Tuesday, December 6

COVID families find ways to express their gratitude to volunteers who help them

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As Kolkata fights back the pandemic, reports of how citizen volunteers have been bringing succour to the affected families have instilled hope. And now, there emerge heartwarming stories of how the recovering patients are finding ways to express their gratitude for the strangers who are rushing in to help them, often without any commercial consideration.Take the case of Rathin Banerjee*, an octogenarian living in Ballygaunge. He was running temperature for a few days. His son, who works in Bangalore, was stuck there and couldn’t have flown back to Kolkata by any means. Upon knowing the situation, youngsters from the old man’s neighbourhood took him to the hospital. Once he got back home, the families of these kind youngsters received sweet boxes on their doorsteps as a surprise. Rathin’s son arranged it from Bangalore. “It was my neighbours who saved my father’s life. I couldn’t thank them enough,” said Bratin from Bangalore.
Narrating one of his memorable experiences, Subhendu Debnath, a volunteer from Dum Dum area, shared on his Facebook page when an elderly couple suffering from COVID offered the volunteers a gold chain that they had kept aside for their daughter’s wedding.

How simple and heartwarming gestures make life worth living
Film editor Anirban Maity, who works as a volunteer with his friends, had a similar story to share. Recalling his experiences, he said, “We helped a gentleman whose brother was suffering from COVID-19. We arranged oxygen, medicines, and later admitted him to a hospital. When he got better, his family pledged to help me. They text me almost regularly to check if I’m in some crisis.”
Turni Dhar, who has also been working relentlessly to help families in distress, shared, “I will never forget how Chandralekha Roy, a COVID survivor, thanked me and Rumadi — the nurse who took care of her. Chandralekhadi’s daughter stays in the US. She urgently needed a nurse because her mother had many health issues. After Chandralekhadi recovered, she took Rumadi out for lunch and got me two packets of my favourite sweets.”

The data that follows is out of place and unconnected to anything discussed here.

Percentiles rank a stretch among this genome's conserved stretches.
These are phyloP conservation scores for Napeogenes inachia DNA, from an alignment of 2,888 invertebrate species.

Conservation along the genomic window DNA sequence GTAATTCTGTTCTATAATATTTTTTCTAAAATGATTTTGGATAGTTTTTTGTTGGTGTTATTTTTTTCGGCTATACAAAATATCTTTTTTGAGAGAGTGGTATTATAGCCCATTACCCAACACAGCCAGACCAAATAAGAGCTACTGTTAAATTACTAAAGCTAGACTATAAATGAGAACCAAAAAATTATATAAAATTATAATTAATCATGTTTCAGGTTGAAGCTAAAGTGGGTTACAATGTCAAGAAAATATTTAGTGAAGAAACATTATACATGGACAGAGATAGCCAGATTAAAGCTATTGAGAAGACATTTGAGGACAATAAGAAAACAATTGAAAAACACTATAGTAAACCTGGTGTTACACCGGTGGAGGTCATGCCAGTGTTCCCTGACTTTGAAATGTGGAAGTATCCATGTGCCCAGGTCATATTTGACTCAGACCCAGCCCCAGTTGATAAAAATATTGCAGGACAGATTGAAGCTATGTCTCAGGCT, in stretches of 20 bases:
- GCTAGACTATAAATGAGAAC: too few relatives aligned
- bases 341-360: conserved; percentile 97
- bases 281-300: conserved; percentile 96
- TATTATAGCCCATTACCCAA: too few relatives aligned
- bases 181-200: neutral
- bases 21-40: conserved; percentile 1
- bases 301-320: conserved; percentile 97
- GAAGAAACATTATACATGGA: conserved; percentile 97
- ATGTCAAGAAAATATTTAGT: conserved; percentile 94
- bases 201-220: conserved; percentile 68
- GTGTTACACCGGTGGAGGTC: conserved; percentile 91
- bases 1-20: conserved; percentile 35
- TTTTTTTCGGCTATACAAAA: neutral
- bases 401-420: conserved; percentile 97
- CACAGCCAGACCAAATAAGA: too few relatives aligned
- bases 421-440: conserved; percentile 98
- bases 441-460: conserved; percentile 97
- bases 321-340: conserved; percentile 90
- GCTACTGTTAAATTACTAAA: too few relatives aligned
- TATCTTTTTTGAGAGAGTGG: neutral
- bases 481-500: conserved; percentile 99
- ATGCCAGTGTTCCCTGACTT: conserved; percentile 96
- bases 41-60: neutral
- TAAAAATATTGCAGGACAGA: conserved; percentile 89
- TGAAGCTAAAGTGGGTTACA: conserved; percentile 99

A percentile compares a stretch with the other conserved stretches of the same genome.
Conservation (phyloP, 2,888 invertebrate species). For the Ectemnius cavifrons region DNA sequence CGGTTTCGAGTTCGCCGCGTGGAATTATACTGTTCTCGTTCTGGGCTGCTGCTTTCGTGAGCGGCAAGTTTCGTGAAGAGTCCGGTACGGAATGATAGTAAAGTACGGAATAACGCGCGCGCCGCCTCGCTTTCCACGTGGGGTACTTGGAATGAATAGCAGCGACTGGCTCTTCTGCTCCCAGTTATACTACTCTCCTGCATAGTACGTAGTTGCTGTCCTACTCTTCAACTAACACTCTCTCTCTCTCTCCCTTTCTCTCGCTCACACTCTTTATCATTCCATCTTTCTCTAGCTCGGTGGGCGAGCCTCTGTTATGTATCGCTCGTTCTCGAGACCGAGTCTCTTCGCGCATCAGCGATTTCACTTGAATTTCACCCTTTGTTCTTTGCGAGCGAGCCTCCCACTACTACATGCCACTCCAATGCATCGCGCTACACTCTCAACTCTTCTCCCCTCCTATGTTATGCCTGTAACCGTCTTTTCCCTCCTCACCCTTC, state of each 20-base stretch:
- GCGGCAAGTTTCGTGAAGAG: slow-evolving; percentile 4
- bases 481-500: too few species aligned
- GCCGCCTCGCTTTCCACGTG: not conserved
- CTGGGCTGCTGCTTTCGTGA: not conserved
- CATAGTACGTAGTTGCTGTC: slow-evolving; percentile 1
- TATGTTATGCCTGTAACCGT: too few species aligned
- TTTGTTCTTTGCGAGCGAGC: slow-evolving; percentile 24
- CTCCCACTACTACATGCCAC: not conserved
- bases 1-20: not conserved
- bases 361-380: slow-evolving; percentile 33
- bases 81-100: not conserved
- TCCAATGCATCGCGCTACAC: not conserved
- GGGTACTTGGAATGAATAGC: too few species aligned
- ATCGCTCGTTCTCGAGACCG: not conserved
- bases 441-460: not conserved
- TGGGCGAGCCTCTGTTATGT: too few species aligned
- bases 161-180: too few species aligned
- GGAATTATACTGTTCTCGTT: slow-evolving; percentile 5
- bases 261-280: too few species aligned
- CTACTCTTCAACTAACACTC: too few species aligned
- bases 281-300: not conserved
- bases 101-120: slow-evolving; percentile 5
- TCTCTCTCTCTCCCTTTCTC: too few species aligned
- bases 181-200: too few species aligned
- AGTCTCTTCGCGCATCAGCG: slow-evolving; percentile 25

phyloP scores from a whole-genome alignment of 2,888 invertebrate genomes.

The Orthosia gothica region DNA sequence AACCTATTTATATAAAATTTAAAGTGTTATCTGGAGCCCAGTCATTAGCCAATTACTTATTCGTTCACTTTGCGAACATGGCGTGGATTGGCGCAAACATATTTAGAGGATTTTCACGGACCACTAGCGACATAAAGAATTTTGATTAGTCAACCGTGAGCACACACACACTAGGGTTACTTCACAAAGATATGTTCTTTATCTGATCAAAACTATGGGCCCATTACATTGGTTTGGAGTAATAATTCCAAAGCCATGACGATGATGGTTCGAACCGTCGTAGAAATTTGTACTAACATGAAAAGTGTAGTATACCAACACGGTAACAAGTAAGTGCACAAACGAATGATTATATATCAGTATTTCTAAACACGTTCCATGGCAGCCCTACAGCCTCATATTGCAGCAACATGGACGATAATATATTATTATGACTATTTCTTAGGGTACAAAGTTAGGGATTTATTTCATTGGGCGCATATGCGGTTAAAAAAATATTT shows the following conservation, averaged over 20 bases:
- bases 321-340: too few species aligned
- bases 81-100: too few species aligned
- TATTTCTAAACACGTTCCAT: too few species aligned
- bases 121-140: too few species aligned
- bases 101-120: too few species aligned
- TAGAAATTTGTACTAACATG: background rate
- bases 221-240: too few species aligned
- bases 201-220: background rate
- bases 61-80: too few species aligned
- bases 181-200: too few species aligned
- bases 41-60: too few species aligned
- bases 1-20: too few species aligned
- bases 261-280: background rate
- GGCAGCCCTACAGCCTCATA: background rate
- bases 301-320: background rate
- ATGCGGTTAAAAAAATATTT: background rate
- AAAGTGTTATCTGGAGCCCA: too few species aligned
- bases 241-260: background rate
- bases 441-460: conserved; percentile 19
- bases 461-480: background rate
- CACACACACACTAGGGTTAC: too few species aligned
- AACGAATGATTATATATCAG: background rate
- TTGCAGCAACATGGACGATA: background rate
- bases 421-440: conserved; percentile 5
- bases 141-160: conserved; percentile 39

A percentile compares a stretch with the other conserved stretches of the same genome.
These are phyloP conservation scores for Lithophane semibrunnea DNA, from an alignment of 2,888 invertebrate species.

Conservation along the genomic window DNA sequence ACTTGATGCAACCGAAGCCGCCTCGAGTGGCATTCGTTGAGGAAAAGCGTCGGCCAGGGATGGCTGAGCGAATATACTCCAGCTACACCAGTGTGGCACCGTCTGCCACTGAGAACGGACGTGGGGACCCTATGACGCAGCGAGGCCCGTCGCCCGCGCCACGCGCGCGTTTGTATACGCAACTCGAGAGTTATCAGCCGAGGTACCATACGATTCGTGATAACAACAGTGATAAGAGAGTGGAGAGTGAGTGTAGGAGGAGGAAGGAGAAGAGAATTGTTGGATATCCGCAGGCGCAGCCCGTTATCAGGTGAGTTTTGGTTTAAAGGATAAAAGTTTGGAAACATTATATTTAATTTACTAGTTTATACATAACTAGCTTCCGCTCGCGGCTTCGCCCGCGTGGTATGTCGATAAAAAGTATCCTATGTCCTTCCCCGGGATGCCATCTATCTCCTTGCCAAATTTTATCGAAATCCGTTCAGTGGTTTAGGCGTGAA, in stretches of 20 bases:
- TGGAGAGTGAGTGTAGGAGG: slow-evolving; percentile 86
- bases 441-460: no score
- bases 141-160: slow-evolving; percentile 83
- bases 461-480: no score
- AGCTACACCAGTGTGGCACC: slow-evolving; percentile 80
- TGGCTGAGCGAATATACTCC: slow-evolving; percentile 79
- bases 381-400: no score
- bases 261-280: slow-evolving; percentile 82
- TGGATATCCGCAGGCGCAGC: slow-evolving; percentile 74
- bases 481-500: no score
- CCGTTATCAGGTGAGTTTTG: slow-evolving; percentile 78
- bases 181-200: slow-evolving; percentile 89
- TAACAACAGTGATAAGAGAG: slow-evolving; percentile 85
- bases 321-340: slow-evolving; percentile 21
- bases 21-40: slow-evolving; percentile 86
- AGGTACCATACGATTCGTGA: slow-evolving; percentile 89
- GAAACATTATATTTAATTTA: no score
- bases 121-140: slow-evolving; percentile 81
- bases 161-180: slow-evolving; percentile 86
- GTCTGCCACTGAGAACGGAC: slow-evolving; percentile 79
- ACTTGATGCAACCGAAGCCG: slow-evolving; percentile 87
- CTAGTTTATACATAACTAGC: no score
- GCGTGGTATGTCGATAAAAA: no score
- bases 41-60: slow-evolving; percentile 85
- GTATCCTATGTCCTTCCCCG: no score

oken of gratitude means a lot
Not just goodwill gestures, there have been instances, where families have come forward to help the groups that saved their lives. Ritankar Das, who works in Kalindi area, witnessed a man gifting their volunteers’ group an oxygen concentrator after the recovery of a family member. “There are many people who come back to donate PPE kits and masks as tokens of gratitude. But getting an oxygen concentrator was a big deal for us. I still remember, Sambhu Chowdhury, a resident of Kalindi, had called for help at 1.30 am. His brother needed immediate hospitalisation. Later, when he got back home, Shambhuda gave us a concentrator that we now give out to COVID families in need. Once a septuagenarian wanted to touch my feet,” Ritankar recalled.Theatre actor Joyraj Bhattacherjee and his friends have been running a canteen in a slum area for almost a year now. They not only serve people who are suffering from COVID, but also to those who lost their jobs to the pandemic. Talking about his biggest return gift, he said, “Last year, we gifted a tricycle to a specially-abled man, who lost both his mobility and job to the pandemic. This year, he has been delivering food to COVID-hit families on his tricycle. What more can we ask for?”

Source: Times of India

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